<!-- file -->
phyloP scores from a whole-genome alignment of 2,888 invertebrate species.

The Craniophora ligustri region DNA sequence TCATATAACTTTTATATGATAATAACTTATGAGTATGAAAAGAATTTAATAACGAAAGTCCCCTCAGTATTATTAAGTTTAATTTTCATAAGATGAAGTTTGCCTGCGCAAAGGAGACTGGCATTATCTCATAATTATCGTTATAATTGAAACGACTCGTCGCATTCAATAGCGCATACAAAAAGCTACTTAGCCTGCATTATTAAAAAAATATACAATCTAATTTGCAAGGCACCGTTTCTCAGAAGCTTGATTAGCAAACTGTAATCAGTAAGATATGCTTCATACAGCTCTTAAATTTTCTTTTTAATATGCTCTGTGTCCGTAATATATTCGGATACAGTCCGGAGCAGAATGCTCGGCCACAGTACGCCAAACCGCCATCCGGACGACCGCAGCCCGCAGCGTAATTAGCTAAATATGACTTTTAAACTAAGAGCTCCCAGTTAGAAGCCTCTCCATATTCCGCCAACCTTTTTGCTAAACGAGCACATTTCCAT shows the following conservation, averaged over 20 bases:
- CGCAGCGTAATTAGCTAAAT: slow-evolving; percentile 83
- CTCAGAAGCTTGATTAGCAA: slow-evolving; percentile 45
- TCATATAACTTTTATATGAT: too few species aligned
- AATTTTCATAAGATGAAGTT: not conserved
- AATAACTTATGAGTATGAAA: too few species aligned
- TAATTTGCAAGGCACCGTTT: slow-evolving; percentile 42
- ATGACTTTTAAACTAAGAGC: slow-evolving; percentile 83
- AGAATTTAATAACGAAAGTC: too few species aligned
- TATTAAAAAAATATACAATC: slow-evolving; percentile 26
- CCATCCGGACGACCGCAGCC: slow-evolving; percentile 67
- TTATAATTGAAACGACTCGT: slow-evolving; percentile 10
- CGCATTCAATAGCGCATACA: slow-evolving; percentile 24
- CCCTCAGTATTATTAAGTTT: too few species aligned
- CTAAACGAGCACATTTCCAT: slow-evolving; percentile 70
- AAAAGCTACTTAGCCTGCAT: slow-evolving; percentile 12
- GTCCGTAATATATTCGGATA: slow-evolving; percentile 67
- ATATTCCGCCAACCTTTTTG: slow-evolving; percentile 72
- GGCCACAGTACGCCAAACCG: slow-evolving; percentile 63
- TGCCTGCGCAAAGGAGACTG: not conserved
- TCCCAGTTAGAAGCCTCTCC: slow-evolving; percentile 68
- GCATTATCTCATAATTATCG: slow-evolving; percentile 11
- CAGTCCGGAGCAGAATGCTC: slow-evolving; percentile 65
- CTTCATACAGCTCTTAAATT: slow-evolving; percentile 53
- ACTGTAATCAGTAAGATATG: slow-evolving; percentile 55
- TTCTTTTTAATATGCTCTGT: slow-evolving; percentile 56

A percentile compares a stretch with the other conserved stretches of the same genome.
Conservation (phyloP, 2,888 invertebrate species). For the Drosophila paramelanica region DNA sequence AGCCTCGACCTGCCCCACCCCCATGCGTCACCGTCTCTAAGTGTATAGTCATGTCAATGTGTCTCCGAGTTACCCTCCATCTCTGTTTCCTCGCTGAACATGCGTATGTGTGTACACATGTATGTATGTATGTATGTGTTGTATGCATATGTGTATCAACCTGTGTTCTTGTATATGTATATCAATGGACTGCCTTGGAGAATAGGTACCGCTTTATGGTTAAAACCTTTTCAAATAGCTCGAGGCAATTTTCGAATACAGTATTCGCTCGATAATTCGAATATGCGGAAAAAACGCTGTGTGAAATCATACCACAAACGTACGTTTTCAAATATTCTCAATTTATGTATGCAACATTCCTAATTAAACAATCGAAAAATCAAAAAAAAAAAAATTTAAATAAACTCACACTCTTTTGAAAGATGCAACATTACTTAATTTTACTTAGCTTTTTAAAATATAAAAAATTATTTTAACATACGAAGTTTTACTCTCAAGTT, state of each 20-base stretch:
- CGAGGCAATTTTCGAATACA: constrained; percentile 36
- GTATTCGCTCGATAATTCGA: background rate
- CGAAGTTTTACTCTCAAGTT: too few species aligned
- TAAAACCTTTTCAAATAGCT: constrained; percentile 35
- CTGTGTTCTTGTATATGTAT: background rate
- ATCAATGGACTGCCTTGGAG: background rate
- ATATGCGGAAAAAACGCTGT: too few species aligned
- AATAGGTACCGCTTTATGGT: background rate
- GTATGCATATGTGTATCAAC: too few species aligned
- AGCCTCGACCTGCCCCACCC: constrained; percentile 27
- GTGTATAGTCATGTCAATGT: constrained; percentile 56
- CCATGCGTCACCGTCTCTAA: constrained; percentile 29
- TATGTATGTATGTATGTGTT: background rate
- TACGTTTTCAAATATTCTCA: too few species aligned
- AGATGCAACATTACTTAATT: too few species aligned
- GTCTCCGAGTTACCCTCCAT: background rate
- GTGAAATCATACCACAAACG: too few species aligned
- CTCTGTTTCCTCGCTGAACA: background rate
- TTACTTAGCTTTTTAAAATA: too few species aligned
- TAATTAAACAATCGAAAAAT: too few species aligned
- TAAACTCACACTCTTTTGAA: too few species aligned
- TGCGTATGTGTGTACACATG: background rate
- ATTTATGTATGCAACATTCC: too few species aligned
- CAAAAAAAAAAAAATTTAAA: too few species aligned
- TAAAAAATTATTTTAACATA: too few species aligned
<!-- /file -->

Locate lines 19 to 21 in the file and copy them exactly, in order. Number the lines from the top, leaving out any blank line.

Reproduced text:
- ATATTCCGCCAACCTTTTTG: slow-evolving; percentile 72
- GGCCACAGTACGCCAAACCG: slow-evolving; percentile 63
- TGCCTGCGCAAAGGAGACTG: not conserved